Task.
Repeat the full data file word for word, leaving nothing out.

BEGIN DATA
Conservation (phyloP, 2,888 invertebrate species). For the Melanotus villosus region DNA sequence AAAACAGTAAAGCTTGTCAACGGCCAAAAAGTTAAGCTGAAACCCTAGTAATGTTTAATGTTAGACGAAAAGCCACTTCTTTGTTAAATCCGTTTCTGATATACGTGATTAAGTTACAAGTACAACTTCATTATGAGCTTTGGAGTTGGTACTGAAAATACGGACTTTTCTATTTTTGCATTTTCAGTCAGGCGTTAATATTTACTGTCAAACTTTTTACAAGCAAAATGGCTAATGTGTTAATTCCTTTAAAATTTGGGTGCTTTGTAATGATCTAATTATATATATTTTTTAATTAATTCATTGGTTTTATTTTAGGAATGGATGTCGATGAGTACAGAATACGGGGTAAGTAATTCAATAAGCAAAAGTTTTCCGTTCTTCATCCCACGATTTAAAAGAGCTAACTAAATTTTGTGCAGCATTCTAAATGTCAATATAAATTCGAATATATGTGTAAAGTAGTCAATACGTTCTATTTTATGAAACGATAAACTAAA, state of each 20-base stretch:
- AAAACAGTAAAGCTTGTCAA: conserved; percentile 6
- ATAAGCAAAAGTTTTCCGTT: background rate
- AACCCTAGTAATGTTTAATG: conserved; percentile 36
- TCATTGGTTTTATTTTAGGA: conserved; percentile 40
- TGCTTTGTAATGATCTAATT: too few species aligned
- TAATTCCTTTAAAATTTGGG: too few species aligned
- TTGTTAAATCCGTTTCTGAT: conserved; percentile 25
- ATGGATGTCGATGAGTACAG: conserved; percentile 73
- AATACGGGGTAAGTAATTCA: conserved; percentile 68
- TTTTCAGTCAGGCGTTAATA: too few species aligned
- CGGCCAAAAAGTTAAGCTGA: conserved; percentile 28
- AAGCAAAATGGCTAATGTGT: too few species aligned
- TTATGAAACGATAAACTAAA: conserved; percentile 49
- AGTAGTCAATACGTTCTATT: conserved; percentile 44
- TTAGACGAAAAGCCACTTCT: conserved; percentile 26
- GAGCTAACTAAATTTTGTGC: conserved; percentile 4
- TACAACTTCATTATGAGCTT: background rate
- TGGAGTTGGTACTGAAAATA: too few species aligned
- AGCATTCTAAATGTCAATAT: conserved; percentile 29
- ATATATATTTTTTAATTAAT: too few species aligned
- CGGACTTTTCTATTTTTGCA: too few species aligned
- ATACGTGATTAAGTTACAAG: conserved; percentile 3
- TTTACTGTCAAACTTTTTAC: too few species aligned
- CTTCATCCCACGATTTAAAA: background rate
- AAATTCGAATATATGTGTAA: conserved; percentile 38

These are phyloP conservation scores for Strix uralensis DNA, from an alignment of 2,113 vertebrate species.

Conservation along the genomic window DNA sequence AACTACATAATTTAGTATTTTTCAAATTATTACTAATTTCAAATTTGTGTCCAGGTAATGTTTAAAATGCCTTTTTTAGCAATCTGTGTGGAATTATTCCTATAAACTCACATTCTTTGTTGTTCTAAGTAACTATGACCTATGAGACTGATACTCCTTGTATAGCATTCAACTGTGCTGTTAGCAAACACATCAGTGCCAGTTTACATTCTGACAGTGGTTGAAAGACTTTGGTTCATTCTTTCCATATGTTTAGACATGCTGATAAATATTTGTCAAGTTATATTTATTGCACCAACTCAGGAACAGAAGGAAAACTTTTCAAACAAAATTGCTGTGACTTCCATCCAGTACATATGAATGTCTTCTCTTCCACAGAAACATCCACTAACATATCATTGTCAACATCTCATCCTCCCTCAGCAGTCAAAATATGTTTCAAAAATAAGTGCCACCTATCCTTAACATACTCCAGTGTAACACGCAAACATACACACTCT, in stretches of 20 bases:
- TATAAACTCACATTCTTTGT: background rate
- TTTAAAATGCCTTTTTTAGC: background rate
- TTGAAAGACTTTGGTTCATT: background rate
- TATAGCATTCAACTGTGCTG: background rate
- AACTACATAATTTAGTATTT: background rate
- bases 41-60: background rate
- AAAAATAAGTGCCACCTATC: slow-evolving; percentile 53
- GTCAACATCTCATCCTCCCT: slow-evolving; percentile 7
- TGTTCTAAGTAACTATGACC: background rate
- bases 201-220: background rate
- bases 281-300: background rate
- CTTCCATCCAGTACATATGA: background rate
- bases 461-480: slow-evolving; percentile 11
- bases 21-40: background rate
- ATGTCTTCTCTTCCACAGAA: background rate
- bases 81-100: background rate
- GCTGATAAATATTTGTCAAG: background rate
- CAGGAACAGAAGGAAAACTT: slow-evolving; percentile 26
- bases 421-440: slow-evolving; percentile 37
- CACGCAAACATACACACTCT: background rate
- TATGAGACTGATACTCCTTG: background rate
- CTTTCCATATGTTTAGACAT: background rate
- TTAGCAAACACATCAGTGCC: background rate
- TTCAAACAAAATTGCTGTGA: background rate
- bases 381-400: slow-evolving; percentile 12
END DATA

Conservation (phyloP, 2,888 invertebrate species). For the Melanotus villosus region DNA sequence AAAACAGTAAAGCTTGTCAACGGCCAAAAAGTTAAGCTGAAACCCTAGTAATGTTTAATGTTAGACGAAAAGCCACTTCTTTGTTAAATCCGTTTCTGATATACGTGATTAAGTTACAAGTACAACTTCATTATGAGCTTTGGAGTTGGTACTGAAAATACGGACTTTTCTATTTTTGCATTTTCAGTCAGGCGTTAATATTTACTGTCAAACTTTTTACAAGCAAAATGGCTAATGTGTTAATTCCTTTAAAATTTGGGTGCTTTGTAATGATCTAATTATATATATTTTTTAATTAATTCATTGGTTTTATTTTAGGAATGGATGTCGATGAGTACAGAATACGGGGTAAGTAATTCAATAAGCAAAAGTTTTCCGTTCTTCATCCCACGATTTAAAAGAGCTAACTAAATTTTGTGCAGCATTCTAAATGTCAATATAAATTCGAATATATGTGTAAAGTAGTCAATACGTTCTATTTTATGAAACGATAAACTAAA, state of each 20-base stretch:
- AAAACAGTAAAGCTTGTCAA: conserved; percentile 6
- ATAAGCAAAAGTTTTCCGTT: background rate
- AACCCTAGTAATGTTTAATG: conserved; percentile 36
- TCATTGGTTTTATTTTAGGA: conserved; percentile 40
- TGCTTTGTAATGATCTAATT: too few species aligned
- TAATTCCTTTAAAATTTGGG: too few species aligned
- TTGTTAAATCCGTTTCTGAT: conserved; percentile 25
- ATGGATGTCGATGAGTACAG: conserved; percentile 73
- AATACGGGGTAAGTAATTCA: conserved; percentile 68
- TTTTCAGTCAGGCGTTAATA: too few species aligned
- CGGCCAAAAAGTTAAGCTGA: conserved; percentile 28
- AAGCAAAATGGCTAATGTGT: too few species aligned
- TTATGAAACGATAAACTAAA: conserved; percentile 49
- AGTAGTCAATACGTTCTATT: conserved; percentile 44
- TTAGACGAAAAGCCACTTCT: conserved; percentile 26
- GAGCTAACTAAATTTTGTGC: conserved; percentile 4
- TACAACTTCATTATGAGCTT: background rate
- TGGAGTTGGTACTGAAAATA: too few species aligned
- AGCATTCTAAATGTCAATAT: conserved; percentile 29
- ATATATATTTTTTAATTAAT: too few species aligned
- CGGACTTTTCTATTTTTGCA: too few species aligned
- ATACGTGATTAAGTTACAAG: conserved; percentile 3
- TTTACTGTCAAACTTTTTAC: too few species aligned
- CTTCATCCCACGATTTAAAA: background rate
- AAATTCGAATATATGTGTAA: conserved; percentile 38

These are phyloP conservation scores for Strix uralensis DNA, from an alignment of 2,113 vertebrate species.

Conservation along the genomic window DNA sequence AACTACATAATTTAGTATTTTTCAAATTATTACTAATTTCAAATTTGTGTCCAGGTAATGTTTAAAATGCCTTTTTTAGCAATCTGTGTGGAATTATTCCTATAAACTCACATTCTTTGTTGTTCTAAGTAACTATGACCTATGAGACTGATACTCCTTGTATAGCATTCAACTGTGCTGTTAGCAAACACATCAGTGCCAGTTTACATTCTGACAGTGGTTGAAAGACTTTGGTTCATTCTTTCCATATGTTTAGACATGCTGATAAATATTTGTCAAGTTATATTTATTGCACCAACTCAGGAACAGAAGGAAAACTTTTCAAACAAAATTGCTGTGACTTCCATCCAGTACATATGAATGTCTTCTCTTCCACAGAAACATCCACTAACATATCATTGTCAACATCTCATCCTCCCTCAGCAGTCAAAATATGTTTCAAAAATAAGTGCCACCTATCCTTAACATACTCCAGTGTAACACGCAAACATACACACTCT, in stretches of 20 bases:
- TATAAACTCACATTCTTTGT: background rate
- TTTAAAATGCCTTTTTTAGC: background rate
- TTGAAAGACTTTGGTTCATT: background rate
- TATAGCATTCAACTGTGCTG: background rate
- AACTACATAATTTAGTATTT: background rate
- bases 41-60: background rate
- AAAAATAAGTGCCACCTATC: slow-evolving; percentile 53
- GTCAACATCTCATCCTCCCT: slow-evolving; percentile 7
- TGTTCTAAGTAACTATGACC: background rate
- bases 201-220: background rate
- bases 281-300: background rate
- CTTCCATCCAGTACATATGA: background rate
- bases 461-480: slow-evolving; percentile 11
- bases 21-40: background rate
- ATGTCTTCTCTTCCACAGAA: background rate
- bases 81-100: background rate
- GCTGATAAATATTTGTCAAG: background rate
- CAGGAACAGAAGGAAAACTT: slow-evolving; percentile 26
- bases 421-440: slow-evolving; percentile 37
- CACGCAAACATACACACTCT: background rate
- TATGAGACTGATACTCCTTG: background rate
- CTTTCCATATGTTTAGACAT: background rate
- TTAGCAAACACATCAGTGCC: background rate
- TTCAAACAAAATTGCTGTGA: background rate
- bases 381-400: slow-evolving; percentile 12